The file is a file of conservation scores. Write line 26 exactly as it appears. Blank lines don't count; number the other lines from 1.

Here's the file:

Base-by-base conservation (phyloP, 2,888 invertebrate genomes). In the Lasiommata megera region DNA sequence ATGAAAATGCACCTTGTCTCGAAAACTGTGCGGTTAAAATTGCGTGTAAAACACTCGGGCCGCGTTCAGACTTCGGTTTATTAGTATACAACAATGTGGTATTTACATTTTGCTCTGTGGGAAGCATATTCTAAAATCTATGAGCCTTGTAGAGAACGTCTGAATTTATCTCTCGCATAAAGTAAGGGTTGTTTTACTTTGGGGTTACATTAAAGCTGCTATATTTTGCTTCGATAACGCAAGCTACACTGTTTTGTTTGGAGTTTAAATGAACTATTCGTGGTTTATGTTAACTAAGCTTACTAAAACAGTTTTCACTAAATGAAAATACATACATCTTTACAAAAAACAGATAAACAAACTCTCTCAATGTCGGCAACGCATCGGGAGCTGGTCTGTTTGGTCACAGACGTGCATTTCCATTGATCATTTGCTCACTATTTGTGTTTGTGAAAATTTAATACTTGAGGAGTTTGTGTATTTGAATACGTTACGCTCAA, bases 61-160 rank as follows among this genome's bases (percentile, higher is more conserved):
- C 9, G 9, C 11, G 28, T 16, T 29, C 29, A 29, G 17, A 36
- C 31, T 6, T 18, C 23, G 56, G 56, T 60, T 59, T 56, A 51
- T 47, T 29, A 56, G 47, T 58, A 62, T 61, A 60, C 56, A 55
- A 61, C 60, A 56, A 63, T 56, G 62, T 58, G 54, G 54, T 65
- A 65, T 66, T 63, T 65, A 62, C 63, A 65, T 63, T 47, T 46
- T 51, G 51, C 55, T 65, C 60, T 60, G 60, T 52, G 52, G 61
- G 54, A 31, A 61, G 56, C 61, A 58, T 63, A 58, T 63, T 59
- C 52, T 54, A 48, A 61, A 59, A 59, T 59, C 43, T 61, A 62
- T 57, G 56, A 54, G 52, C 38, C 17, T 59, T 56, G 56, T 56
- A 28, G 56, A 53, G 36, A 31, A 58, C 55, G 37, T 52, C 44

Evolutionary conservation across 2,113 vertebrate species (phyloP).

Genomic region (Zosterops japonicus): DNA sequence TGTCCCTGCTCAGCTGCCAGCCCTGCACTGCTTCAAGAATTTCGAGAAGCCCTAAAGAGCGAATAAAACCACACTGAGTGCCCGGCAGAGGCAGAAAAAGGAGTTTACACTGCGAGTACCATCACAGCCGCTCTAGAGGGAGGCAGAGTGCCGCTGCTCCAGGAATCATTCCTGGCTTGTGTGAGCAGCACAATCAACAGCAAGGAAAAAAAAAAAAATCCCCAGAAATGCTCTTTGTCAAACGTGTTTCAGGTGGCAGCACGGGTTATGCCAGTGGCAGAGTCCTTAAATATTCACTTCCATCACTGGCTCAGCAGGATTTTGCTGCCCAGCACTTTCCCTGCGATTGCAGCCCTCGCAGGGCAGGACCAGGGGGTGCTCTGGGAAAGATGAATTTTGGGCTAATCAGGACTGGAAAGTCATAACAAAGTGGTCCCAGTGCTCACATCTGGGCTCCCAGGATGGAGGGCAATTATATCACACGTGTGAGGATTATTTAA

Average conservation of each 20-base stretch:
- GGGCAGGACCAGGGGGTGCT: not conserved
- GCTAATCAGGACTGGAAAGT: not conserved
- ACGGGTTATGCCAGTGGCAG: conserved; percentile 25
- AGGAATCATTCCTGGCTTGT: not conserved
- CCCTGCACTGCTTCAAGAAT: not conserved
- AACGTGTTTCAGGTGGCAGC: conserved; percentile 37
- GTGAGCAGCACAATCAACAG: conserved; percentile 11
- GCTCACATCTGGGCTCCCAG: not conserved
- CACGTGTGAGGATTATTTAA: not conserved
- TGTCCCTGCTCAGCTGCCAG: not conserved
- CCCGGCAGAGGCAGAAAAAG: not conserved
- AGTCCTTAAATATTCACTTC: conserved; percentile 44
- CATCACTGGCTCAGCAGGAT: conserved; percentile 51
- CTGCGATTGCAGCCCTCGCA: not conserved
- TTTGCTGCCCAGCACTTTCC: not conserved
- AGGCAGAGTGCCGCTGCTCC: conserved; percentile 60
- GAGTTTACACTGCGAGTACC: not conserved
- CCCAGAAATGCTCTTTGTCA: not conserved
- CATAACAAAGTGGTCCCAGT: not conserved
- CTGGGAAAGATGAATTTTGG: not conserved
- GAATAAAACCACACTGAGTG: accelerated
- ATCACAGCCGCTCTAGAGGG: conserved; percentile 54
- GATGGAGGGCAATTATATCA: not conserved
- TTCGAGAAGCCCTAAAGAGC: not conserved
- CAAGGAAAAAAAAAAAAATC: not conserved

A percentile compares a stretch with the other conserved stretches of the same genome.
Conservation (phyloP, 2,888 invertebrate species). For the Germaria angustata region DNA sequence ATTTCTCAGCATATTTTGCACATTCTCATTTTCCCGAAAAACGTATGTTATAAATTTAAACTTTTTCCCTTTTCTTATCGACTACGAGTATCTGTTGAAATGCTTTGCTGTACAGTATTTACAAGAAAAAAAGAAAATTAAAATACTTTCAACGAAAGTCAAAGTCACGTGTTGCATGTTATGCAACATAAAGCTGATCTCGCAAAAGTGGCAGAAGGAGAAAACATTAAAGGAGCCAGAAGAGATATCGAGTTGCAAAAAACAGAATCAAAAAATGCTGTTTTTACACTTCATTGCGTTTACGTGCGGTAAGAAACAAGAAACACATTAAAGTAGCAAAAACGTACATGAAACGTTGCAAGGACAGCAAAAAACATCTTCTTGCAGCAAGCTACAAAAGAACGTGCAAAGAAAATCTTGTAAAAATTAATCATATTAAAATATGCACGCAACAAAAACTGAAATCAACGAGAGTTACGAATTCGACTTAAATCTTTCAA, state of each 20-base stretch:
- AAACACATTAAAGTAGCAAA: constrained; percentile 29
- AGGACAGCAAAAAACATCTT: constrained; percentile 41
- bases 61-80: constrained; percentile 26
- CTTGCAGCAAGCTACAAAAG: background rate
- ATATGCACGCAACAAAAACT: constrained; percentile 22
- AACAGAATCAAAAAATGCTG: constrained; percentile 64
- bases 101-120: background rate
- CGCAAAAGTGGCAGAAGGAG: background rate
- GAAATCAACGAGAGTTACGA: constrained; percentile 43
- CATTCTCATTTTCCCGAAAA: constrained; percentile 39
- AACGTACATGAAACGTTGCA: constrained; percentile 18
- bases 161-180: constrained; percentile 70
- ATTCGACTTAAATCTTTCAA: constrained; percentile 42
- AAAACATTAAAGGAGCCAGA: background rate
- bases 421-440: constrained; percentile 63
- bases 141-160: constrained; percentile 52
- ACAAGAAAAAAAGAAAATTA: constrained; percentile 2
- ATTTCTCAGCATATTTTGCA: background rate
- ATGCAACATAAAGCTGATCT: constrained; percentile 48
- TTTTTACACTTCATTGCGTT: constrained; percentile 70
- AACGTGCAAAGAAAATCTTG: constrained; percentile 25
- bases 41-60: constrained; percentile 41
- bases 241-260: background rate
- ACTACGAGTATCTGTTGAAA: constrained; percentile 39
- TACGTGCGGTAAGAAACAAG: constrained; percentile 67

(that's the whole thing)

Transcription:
- AGTCCTTAAATATTCACTTC: conserved; percentile 44